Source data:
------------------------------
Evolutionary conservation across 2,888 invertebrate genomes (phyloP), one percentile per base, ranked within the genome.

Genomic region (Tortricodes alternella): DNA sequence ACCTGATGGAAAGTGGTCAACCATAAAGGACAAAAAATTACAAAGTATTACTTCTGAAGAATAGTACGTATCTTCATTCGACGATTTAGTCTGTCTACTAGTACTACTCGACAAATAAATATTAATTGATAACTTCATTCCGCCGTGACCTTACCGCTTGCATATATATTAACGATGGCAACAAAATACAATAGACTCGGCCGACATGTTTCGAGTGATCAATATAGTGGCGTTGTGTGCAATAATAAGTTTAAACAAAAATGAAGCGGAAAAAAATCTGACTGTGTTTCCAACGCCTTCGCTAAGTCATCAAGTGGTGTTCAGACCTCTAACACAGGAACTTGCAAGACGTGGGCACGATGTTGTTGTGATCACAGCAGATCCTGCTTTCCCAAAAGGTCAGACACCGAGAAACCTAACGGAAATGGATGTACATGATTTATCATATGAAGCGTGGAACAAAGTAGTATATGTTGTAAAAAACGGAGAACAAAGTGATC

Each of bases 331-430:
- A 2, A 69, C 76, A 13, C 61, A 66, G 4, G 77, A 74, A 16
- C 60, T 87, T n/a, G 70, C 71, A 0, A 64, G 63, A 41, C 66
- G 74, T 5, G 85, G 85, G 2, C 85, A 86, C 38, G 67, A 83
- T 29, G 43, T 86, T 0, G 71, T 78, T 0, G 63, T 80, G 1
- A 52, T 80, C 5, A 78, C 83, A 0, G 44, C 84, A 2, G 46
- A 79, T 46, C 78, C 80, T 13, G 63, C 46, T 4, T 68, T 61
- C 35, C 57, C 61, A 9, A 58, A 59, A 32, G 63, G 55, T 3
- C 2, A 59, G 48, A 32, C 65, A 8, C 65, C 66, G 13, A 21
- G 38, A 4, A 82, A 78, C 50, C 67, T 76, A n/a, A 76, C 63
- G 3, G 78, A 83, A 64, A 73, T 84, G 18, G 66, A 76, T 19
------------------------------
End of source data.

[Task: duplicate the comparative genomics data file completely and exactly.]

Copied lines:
Evolutionary conservation across 2,888 invertebrate genomes (phyloP), one percentile per base, ranked within the genome.

Genomic region (Tortricodes alternella): DNA sequence ACCTGATGGAAAGTGGTCAACCATAAAGGACAAAAAATTACAAAGTATTACTTCTGAAGAATAGTACGTATCTTCATTCGACGATTTAGTCTGTCTACTAGTACTACTCGACAAATAAATATTAATTGATAACTTCATTCCGCCGTGACCTTACCGCTTGCATATATATTAACGATGGCAACAAAATACAATAGACTCGGCCGACATGTTTCGAGTGATCAATATAGTGGCGTTGTGTGCAATAATAAGTTTAAACAAAAATGAAGCGGAAAAAAATCTGACTGTGTTTCCAACGCCTTCGCTAAGTCATCAAGTGGTGTTCAGACCTCTAACACAGGAACTTGCAAGACGTGGGCACGATGTTGTTGTGATCACAGCAGATCCTGCTTTCCCAAAAGGTCAGACACCGAGAAACCTAACGGAAATGGATGTACATGATTTATCATATGAAGCGTGGAACAAAGTAGTATATGTTGTAAAAAACGGAGAACAAAGTGATC

Each of bases 331-430:
- A 2, A 69, C 76, A 13, C 61, A 66, G 4, G 77, A 74, A 16
- C 60, T 87, T n/a, G 70, C 71, A 0, A 64, G 63, A 41, C 66
- G 74, T 5, G 85, G 85, G 2, C 85, A 86, C 38, G 67, A 83
- T 29, G 43, T 86, T 0, G 71, T 78, T 0, G 63, T 80, G 1
- A 52, T 80, C 5, A 78, C 83, A 0, G 44, C 84, A 2, G 46
- A 79, T 46, C 78, C 80, T 13, G 63, C 46, T 4, T 68, T 61
- C 35, C 57, C 61, A 9, A 58, A 59, A 32, G 63, G 55, T 3
- C 2, A 59, G 48, A 32, C 65, A 8, C 65, C 66, G 13, A 21
- G 38, A 4, A 82, A 78, C 50, C 67, T 76, A n/a, A 76, C 63
- G 3, G 78, A 83, A 64, A 73, T 84, G 18, G 66, A 76, T 19